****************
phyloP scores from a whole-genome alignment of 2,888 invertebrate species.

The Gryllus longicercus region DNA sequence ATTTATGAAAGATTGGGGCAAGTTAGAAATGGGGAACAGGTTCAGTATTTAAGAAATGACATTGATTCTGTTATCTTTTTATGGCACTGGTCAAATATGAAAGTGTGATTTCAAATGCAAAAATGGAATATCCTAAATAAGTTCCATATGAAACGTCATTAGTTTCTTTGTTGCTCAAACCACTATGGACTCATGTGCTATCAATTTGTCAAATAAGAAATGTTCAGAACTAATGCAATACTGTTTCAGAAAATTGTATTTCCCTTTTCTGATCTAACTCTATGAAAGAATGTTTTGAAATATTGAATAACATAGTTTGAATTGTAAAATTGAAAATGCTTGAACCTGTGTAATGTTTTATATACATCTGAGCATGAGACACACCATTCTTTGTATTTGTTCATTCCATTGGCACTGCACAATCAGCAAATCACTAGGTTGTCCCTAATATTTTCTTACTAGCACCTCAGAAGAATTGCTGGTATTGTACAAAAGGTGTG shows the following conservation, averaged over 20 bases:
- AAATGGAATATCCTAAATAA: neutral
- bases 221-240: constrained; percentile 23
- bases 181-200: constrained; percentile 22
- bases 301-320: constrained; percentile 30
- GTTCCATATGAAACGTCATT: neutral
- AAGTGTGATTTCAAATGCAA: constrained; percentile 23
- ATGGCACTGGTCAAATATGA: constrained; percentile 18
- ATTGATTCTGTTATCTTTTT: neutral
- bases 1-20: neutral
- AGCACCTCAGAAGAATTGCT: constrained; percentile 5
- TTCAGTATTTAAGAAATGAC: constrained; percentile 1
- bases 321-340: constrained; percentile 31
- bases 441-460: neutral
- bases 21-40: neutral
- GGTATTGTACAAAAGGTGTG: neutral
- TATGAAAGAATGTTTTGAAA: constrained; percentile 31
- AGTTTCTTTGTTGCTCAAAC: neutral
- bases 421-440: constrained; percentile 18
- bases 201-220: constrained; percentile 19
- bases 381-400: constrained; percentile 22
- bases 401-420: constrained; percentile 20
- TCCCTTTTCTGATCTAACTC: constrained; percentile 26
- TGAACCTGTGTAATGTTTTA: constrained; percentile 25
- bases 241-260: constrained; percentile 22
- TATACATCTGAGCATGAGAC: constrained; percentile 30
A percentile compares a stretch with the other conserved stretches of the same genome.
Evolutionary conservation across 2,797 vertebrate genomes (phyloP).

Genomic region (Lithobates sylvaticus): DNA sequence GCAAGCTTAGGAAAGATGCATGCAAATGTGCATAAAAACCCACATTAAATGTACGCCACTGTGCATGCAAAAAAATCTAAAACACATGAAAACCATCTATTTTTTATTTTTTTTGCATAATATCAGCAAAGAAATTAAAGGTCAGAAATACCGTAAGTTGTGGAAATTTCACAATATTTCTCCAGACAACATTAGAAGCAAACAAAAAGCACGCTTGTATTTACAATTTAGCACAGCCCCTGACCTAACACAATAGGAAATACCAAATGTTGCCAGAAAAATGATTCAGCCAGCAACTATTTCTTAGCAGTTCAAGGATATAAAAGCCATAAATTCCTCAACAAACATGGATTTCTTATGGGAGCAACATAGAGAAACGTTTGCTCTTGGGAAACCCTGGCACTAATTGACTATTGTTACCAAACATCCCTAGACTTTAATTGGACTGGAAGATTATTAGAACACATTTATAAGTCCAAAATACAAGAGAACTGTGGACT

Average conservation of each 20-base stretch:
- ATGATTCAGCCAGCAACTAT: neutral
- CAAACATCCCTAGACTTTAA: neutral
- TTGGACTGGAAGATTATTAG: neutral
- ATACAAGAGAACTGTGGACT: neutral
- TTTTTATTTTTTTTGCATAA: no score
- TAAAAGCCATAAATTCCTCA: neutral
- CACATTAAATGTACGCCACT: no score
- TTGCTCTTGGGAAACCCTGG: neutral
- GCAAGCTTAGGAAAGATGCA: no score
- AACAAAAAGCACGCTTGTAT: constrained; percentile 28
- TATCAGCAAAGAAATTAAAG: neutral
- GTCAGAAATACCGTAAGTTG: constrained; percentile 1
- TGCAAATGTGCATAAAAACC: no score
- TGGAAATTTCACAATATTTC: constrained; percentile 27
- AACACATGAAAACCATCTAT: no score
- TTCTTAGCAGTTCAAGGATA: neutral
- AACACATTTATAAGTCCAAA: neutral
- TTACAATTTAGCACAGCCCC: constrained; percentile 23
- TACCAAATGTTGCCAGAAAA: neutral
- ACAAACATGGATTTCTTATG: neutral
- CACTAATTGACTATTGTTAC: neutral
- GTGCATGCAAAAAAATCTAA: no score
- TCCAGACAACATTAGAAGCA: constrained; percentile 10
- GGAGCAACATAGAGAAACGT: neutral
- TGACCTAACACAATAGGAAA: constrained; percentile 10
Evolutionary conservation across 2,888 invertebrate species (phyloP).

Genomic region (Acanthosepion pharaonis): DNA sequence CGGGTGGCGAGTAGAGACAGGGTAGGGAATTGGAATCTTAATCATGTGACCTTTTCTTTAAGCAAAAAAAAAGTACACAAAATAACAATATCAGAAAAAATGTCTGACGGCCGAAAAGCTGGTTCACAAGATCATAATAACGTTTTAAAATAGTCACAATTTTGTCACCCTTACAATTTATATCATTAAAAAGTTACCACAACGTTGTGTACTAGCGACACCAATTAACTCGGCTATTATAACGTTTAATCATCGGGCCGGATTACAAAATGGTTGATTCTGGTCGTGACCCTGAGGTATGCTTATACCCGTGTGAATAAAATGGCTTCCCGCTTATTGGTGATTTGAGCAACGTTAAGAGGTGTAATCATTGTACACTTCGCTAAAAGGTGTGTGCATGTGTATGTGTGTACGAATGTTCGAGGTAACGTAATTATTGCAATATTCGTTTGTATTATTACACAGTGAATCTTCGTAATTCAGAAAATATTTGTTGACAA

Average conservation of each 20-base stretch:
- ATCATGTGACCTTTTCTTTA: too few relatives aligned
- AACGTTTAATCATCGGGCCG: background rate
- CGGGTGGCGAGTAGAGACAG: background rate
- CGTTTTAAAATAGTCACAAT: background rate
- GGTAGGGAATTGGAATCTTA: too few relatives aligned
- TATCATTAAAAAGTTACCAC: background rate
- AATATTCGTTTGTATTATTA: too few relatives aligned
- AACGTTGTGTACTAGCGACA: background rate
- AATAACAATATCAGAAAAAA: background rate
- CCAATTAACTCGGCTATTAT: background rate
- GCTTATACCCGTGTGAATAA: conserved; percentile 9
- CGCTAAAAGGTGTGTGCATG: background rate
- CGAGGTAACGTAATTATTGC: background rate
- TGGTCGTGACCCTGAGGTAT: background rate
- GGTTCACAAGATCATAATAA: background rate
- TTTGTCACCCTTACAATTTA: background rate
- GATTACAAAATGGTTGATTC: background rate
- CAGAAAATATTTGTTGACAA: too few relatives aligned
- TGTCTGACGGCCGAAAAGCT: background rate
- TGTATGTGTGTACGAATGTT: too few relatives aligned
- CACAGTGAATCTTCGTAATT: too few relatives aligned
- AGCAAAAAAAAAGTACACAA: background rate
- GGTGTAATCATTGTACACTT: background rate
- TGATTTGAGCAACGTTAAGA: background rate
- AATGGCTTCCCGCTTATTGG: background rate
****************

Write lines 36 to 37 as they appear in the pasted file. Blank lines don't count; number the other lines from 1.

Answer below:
- TTTTTATTTTTTTTGCATAA: no score
- TAAAAGCCATAAATTCCTCA: neutral